Tuesday, April 24, 2007

cannabis prohibition is threat to national security

Above: A senior retired SAS commander says British Army cannabis users should not be given 'dishonourable discharges', reports 'The Sunday Post' (22 April, 2007, article by Adam Docherty).

Retired colonel Clive Fairweather, who was once second in command of the elite British Army 'Special Air Services'(SAS) has called for the end of automatic dishonourable discharges for anyone serving in the British Armed Services who test positive for cannabis.

According to figures recently released by the Ministry of Defence (MoD) the number of people sacked for using recreational drugs in the last year (575) is the equivalent of losing one infantry battalion.

The 'Sunday Post' says that the 575 sackings are "three times the number of British Army soldiers who have died in Iraq and Afghanistan ..."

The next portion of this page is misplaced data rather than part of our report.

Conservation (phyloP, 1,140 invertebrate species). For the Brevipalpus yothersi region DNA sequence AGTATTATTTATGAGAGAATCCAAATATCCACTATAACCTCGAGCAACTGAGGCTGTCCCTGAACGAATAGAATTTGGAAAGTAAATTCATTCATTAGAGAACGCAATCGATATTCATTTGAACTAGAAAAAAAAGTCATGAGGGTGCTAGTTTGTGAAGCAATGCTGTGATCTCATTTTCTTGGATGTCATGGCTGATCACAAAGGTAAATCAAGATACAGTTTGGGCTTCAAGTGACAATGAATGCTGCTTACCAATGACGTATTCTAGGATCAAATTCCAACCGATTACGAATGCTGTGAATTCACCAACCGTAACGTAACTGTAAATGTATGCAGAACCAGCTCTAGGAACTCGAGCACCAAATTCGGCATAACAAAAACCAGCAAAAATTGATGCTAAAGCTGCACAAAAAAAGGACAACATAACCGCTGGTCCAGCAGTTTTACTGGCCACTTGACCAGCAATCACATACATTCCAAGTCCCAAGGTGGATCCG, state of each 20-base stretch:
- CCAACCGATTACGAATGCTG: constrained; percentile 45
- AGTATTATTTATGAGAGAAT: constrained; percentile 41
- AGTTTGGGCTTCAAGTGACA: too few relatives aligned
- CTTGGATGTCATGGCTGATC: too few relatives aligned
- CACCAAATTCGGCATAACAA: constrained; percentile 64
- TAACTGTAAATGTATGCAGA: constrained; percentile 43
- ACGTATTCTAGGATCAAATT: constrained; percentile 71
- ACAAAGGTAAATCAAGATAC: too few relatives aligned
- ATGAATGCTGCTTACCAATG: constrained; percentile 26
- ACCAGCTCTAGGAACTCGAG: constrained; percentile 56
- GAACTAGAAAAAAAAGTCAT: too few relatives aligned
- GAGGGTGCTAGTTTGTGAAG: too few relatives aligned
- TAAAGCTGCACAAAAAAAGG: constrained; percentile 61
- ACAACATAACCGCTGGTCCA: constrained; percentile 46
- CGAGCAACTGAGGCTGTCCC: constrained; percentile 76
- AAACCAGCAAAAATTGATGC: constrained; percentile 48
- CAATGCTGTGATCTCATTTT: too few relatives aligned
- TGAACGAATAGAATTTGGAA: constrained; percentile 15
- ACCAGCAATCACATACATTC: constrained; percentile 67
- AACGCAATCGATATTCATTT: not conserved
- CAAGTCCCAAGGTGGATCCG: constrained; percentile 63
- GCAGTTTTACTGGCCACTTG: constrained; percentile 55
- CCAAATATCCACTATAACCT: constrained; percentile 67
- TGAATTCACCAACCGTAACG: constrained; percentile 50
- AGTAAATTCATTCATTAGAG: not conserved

So now cannabis prohibition is a threat to Britain's national security!

While the British Army is spending millions in a desperate and mostly failed campaign to recruit people to defend Britain, the saboteurs at the MoD are sacking 'our boys' just for smoking cannabis (which studies show is far less harmful than drinking alcohol or being shot by the Taliban).

If they go on sacking people (our boys) for smoking weed in the British Army, soon there won't be anyone left to defend Queen and country. Then the country really will have gone to pot.

• schmoo says: Maybe finally the prohibitionists will realise that the people they want to criminalise and throw in to jail (if there is room that is), are not the sandal wearing, hippie, communist pinkos, of their worse nightmares, but ordinary people - just like the soldier next door.

There's more drugs in the army in the 'Observer'